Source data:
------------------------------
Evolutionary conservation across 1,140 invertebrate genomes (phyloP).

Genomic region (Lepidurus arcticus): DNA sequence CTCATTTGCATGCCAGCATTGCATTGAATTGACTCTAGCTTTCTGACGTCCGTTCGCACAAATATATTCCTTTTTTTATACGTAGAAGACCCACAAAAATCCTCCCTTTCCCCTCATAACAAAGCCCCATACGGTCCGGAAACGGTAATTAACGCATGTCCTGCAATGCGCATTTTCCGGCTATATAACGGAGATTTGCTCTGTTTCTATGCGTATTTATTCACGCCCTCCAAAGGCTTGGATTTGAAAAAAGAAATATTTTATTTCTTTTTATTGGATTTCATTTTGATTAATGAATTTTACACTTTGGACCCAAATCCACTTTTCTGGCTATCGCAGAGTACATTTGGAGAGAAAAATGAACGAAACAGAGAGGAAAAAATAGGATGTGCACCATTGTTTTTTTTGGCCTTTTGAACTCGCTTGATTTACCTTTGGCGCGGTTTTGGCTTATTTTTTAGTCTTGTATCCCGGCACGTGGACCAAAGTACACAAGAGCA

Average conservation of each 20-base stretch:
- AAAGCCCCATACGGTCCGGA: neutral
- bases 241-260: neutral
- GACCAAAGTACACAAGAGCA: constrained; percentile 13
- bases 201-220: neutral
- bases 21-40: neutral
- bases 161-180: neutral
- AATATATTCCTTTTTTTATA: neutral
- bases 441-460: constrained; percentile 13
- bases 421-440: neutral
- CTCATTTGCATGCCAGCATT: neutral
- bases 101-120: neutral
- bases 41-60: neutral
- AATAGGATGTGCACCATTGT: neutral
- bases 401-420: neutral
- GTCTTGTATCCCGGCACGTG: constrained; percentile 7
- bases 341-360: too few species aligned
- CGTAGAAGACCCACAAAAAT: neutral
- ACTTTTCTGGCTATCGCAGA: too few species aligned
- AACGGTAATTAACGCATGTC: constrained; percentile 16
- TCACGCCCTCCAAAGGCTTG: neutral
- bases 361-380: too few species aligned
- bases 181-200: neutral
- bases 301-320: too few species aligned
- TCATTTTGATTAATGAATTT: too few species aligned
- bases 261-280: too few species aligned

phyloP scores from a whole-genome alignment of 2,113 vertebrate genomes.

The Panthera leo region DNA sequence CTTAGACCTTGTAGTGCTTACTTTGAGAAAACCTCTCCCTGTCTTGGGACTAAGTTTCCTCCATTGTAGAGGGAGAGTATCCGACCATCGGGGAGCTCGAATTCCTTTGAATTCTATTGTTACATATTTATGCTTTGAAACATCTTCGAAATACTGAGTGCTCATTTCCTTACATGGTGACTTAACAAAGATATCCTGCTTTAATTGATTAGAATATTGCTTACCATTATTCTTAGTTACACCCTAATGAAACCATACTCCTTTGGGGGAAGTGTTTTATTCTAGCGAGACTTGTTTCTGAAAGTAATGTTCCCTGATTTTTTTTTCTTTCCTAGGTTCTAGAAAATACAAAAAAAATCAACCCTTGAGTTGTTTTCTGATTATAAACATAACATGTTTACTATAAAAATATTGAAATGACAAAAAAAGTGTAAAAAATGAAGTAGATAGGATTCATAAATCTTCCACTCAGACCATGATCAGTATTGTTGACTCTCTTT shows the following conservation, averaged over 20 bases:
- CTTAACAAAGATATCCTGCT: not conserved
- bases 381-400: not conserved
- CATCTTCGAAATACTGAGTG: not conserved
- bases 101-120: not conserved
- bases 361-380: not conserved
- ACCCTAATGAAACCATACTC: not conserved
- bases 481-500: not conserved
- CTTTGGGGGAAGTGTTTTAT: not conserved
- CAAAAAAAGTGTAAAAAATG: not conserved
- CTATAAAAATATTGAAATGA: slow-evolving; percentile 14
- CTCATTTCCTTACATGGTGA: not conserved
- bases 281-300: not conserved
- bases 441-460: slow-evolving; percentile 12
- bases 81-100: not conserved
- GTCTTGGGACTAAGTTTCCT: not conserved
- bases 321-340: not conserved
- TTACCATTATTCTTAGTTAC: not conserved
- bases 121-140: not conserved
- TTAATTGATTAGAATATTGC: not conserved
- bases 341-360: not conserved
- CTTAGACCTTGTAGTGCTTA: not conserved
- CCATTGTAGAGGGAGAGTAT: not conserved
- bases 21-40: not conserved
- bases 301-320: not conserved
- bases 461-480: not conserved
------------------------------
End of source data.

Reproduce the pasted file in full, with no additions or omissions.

Evolutionary conservation across 1,140 invertebrate genomes (phyloP).

Genomic region (Lepidurus arcticus): DNA sequence CTCATTTGCATGCCAGCATTGCATTGAATTGACTCTAGCTTTCTGACGTCCGTTCGCACAAATATATTCCTTTTTTTATACGTAGAAGACCCACAAAAATCCTCCCTTTCCCCTCATAACAAAGCCCCATACGGTCCGGAAACGGTAATTAACGCATGTCCTGCAATGCGCATTTTCCGGCTATATAACGGAGATTTGCTCTGTTTCTATGCGTATTTATTCACGCCCTCCAAAGGCTTGGATTTGAAAAAAGAAATATTTTATTTCTTTTTATTGGATTTCATTTTGATTAATGAATTTTACACTTTGGACCCAAATCCACTTTTCTGGCTATCGCAGAGTACATTTGGAGAGAAAAATGAACGAAACAGAGAGGAAAAAATAGGATGTGCACCATTGTTTTTTTTGGCCTTTTGAACTCGCTTGATTTACCTTTGGCGCGGTTTTGGCTTATTTTTTAGTCTTGTATCCCGGCACGTGGACCAAAGTACACAAGAGCA

Average conservation of each 20-base stretch:
- AAAGCCCCATACGGTCCGGA: neutral
- bases 241-260: neutral
- GACCAAAGTACACAAGAGCA: constrained; percentile 13
- bases 201-220: neutral
- bases 21-40: neutral
- bases 161-180: neutral
- AATATATTCCTTTTTTTATA: neutral
- bases 441-460: constrained; percentile 13
- bases 421-440: neutral
- CTCATTTGCATGCCAGCATT: neutral
- bases 101-120: neutral
- bases 41-60: neutral
- AATAGGATGTGCACCATTGT: neutral
- bases 401-420: neutral
- GTCTTGTATCCCGGCACGTG: constrained; percentile 7
- bases 341-360: too few species aligned
- CGTAGAAGACCCACAAAAAT: neutral
- ACTTTTCTGGCTATCGCAGA: too few species aligned
- AACGGTAATTAACGCATGTC: constrained; percentile 16
- TCACGCCCTCCAAAGGCTTG: neutral
- bases 361-380: too few species aligned
- bases 181-200: neutral
- bases 301-320: too few species aligned
- TCATTTTGATTAATGAATTT: too few species aligned
- bases 261-280: too few species aligned

phyloP scores from a whole-genome alignment of 2,113 vertebrate genomes.

The Panthera leo region DNA sequence CTTAGACCTTGTAGTGCTTACTTTGAGAAAACCTCTCCCTGTCTTGGGACTAAGTTTCCTCCATTGTAGAGGGAGAGTATCCGACCATCGGGGAGCTCGAATTCCTTTGAATTCTATTGTTACATATTTATGCTTTGAAACATCTTCGAAATACTGAGTGCTCATTTCCTTACATGGTGACTTAACAAAGATATCCTGCTTTAATTGATTAGAATATTGCTTACCATTATTCTTAGTTACACCCTAATGAAACCATACTCCTTTGGGGGAAGTGTTTTATTCTAGCGAGACTTGTTTCTGAAAGTAATGTTCCCTGATTTTTTTTTCTTTCCTAGGTTCTAGAAAATACAAAAAAAATCAACCCTTGAGTTGTTTTCTGATTATAAACATAACATGTTTACTATAAAAATATTGAAATGACAAAAAAAGTGTAAAAAATGAAGTAGATAGGATTCATAAATCTTCCACTCAGACCATGATCAGTATTGTTGACTCTCTTT shows the following conservation, averaged over 20 bases:
- CTTAACAAAGATATCCTGCT: not conserved
- bases 381-400: not conserved
- CATCTTCGAAATACTGAGTG: not conserved
- bases 101-120: not conserved
- bases 361-380: not conserved
- ACCCTAATGAAACCATACTC: not conserved
- bases 481-500: not conserved
- CTTTGGGGGAAGTGTTTTAT: not conserved
- CAAAAAAAGTGTAAAAAATG: not conserved
- CTATAAAAATATTGAAATGA: slow-evolving; percentile 14
- CTCATTTCCTTACATGGTGA: not conserved
- bases 281-300: not conserved
- bases 441-460: slow-evolving; percentile 12
- bases 81-100: not conserved
- GTCTTGGGACTAAGTTTCCT: not conserved
- bases 321-340: not conserved
- TTACCATTATTCTTAGTTAC: not conserved
- bases 121-140: not conserved
- TTAATTGATTAGAATATTGC: not conserved
- bases 341-360: not conserved
- CTTAGACCTTGTAGTGCTTA: not conserved
- CCATTGTAGAGGGAGAGTAT: not conserved
- bases 21-40: not conserved
- bases 301-320: not conserved
- bases 461-480: not conserved